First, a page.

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mr_bananies

Greenmax Kit Questions

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mr_bananies

Hello,

 

I'm populating my town with buildings and found a Greenmax kit that has lots of small houses. It's the Residence Assemble Set. I like that it comes with 6 houses of similar size and different in their own ways. I'm kinda a beginner and don't have any fancy tools like an airbrush to paint. I tried a Sankei kit and and it turned out great and I didn't find it hard at all. I want to know what i'm getting into if i'm spending money to pay and ship for something like this.

 

1.To what difficulty are these kits?

 

2. How does one go about painting them? 

 

3. Compared to buying Sankei kits or prebuilt buildings is it cost effective? Should I just scratch build?

 

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bill937ca
Posted (edited)

Hobby Search is taking reservations for the painted versions of the Greenmax house set and the shop set. Each set has three buildings. Assembly is just cut and glue window glazing (included) and glue the building together.  Usually there is a choice of shop fronts to choose from and a sheet of sign stickers. Due for mid-June release.  I did a painted Greenmax local station Saturday night.

 

Tools I used were a sprue cutter, cutting pad, glue and a small cutting tool for the window glazing.

 

https://www.1999.co.jp/eng/10667160

 

https://www.1999.co.jp/eng/10667159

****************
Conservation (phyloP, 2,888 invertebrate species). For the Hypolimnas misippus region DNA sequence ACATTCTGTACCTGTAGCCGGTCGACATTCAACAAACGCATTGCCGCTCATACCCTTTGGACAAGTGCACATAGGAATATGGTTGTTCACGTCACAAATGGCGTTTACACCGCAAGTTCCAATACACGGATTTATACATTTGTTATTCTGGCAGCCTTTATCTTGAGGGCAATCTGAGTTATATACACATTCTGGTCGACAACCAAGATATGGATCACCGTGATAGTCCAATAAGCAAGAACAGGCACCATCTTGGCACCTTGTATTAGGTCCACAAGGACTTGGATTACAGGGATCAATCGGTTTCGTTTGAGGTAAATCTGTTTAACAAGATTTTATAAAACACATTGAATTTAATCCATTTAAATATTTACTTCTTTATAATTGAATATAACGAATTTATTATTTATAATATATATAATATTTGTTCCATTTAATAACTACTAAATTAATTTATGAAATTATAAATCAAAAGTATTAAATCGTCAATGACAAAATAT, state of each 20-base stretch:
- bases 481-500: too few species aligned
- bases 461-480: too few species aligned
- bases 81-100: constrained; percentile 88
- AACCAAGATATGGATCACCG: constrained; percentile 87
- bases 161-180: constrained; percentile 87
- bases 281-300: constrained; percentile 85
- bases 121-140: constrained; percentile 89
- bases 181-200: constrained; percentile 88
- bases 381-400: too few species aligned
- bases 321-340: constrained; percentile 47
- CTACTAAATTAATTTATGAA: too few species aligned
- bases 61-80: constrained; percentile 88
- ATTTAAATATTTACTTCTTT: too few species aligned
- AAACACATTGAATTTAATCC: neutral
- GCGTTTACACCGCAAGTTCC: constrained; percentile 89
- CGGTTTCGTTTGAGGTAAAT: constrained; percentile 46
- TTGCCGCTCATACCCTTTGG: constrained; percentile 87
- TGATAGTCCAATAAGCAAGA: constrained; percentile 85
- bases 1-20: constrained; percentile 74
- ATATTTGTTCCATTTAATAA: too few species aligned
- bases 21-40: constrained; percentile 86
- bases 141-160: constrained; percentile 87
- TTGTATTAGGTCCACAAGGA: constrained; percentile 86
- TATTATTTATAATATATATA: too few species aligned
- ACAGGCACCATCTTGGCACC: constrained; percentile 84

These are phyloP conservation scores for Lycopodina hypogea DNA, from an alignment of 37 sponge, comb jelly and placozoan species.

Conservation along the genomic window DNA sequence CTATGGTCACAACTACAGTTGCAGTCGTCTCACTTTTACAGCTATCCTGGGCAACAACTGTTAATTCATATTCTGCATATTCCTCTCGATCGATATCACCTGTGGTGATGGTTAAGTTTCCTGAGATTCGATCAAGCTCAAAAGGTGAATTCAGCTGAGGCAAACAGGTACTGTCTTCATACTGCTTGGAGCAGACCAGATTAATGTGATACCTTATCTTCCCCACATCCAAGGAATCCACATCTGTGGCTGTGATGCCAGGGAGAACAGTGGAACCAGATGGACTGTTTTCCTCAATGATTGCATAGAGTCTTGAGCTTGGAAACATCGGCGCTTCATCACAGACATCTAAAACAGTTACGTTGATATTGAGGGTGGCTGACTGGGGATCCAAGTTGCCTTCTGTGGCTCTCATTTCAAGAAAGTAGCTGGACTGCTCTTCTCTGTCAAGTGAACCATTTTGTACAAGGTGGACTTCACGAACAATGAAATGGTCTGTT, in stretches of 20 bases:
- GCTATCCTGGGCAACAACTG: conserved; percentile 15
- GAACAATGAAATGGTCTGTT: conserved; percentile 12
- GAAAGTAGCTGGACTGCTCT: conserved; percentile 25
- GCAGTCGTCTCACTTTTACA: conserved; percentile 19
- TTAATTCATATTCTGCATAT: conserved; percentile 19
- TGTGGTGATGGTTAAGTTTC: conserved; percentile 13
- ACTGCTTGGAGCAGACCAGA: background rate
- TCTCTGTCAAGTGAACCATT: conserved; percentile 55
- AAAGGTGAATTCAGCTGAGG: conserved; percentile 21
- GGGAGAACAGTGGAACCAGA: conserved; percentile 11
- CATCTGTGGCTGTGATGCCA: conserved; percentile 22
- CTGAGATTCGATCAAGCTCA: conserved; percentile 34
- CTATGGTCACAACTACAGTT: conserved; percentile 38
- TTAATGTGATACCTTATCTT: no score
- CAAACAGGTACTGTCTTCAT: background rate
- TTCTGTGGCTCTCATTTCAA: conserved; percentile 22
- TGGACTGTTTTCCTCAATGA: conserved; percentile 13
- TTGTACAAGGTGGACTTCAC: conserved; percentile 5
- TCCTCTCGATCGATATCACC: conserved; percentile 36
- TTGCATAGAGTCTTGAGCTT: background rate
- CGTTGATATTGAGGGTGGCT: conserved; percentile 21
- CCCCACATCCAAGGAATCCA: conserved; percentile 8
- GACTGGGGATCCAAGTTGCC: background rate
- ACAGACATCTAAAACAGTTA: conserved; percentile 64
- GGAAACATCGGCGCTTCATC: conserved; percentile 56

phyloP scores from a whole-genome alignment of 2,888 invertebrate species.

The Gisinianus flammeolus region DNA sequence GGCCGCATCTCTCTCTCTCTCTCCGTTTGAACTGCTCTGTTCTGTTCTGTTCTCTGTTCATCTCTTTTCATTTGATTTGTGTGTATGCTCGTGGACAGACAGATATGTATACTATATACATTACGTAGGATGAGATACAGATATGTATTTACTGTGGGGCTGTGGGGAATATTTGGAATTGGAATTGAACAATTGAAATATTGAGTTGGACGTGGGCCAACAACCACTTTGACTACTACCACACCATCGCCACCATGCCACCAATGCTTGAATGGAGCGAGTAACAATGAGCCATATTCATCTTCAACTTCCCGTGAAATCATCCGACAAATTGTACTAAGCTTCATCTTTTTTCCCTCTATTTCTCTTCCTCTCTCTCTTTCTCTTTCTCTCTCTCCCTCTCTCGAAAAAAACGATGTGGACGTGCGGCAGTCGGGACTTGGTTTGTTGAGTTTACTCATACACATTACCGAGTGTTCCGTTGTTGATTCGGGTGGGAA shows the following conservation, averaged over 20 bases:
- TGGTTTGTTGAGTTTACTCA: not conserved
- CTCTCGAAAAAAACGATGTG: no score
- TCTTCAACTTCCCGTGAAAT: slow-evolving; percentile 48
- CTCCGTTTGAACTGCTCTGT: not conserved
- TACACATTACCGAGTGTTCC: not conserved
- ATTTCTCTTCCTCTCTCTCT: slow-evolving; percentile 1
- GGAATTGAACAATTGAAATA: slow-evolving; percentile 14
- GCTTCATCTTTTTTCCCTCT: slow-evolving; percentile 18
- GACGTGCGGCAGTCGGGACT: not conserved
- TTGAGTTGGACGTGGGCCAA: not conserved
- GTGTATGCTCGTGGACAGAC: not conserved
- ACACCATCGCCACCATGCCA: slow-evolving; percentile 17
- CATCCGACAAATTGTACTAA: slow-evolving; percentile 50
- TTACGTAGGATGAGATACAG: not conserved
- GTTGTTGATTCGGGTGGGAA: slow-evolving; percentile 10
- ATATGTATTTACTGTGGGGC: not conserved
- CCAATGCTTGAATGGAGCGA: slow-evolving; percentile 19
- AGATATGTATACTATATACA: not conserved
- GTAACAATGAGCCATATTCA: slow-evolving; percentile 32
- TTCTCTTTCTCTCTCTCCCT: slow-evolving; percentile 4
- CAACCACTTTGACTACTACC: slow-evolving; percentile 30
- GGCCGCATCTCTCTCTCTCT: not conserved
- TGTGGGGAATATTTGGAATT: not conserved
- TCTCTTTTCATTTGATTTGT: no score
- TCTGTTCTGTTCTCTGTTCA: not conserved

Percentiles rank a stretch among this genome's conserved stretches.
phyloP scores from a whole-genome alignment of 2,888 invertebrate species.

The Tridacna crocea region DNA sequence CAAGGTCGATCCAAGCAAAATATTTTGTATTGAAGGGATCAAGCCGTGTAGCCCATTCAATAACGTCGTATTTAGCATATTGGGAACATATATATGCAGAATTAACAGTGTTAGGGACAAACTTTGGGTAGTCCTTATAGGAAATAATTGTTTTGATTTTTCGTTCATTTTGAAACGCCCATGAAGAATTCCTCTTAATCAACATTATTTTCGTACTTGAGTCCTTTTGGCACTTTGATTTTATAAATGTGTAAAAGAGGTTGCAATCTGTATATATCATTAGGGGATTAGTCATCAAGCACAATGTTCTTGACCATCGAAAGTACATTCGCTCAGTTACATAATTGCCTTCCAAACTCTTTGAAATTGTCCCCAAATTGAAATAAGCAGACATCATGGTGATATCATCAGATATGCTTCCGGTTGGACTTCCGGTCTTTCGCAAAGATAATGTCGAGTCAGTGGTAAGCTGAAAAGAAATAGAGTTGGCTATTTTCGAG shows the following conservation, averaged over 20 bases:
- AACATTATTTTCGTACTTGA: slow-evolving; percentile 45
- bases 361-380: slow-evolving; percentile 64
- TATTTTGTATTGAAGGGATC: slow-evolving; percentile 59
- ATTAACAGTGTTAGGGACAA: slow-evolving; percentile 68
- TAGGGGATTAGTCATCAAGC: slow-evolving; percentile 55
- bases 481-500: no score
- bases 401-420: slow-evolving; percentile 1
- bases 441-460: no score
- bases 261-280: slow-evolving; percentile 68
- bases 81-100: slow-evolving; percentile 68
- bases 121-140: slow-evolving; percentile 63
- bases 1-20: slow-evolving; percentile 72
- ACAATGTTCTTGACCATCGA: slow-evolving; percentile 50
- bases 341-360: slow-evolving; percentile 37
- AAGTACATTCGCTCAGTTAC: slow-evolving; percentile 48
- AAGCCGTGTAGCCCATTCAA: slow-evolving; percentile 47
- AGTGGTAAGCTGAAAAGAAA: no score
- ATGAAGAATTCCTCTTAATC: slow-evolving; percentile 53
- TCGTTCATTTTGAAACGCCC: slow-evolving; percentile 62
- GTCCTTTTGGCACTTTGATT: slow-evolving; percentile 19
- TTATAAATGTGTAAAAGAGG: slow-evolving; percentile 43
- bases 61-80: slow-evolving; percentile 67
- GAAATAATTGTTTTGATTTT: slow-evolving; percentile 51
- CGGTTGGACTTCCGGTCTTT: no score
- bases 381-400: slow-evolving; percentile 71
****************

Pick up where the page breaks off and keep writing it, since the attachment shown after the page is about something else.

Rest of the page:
The older version requires a little more work including painting the building.  This is not hard as it is a very simple, but common  structure.

 

https://www.1999.co.jp/eng/10190734

 

https://www.1999.co.jp/eng/10190735

Edited by bill937ca

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cteno4

The newer greenmax kits now are precolored kits so not much of any painting is needed. They are pretty easy kits (colored or uncolored) to assemble, pretty basic plastic model kits. The unpainted ones it’s easiest to prime them with cheap lacquer primer (ie rattle spray can) and basic wall color before assembling then you can detail paint once assembled or before, up to you. Hardest thing is the detail painting of window frames and such can be a little tedious. All you really need to build them is a good xacto knife and some glue! Good Sprew cutters help make things fast and easy and while good ones can cost you a few bucks, you do get what you pay for! I recently broke down and bought a pair for $40 that I did not for many years and now regret not getting them years ago as my cheaper ones did not slice so cleanly and required a lot of trimming.

 

many of the larger greenmax buildings are very good to use for kitbashing and some are actually made to whack up into different possible forms.

 

the green max kits are probably the cheapest of all the japanese n scale buildings once shipped for the size etc of what you get.

 

sankei are nice as they are cheaper to ship but bit more expensive. Glad you had a good experience assembling them, I find them really zen like to build. There are some other of the lasercut chipboard kit makers but they are not quite the quality of sankei but some interesting models.

 

over all it’s great to do some of each to get some variety.
 

scratch building is of course pretty cheap, but takes the most time and practice/experience to do. It can be frustrating to dive straight into that as a beginner. Some plastic models really help to learn and get experience, dexterity, etc first. Then try some kitbashing and adding some scratch building additions. 
 

cheers

 

jeff

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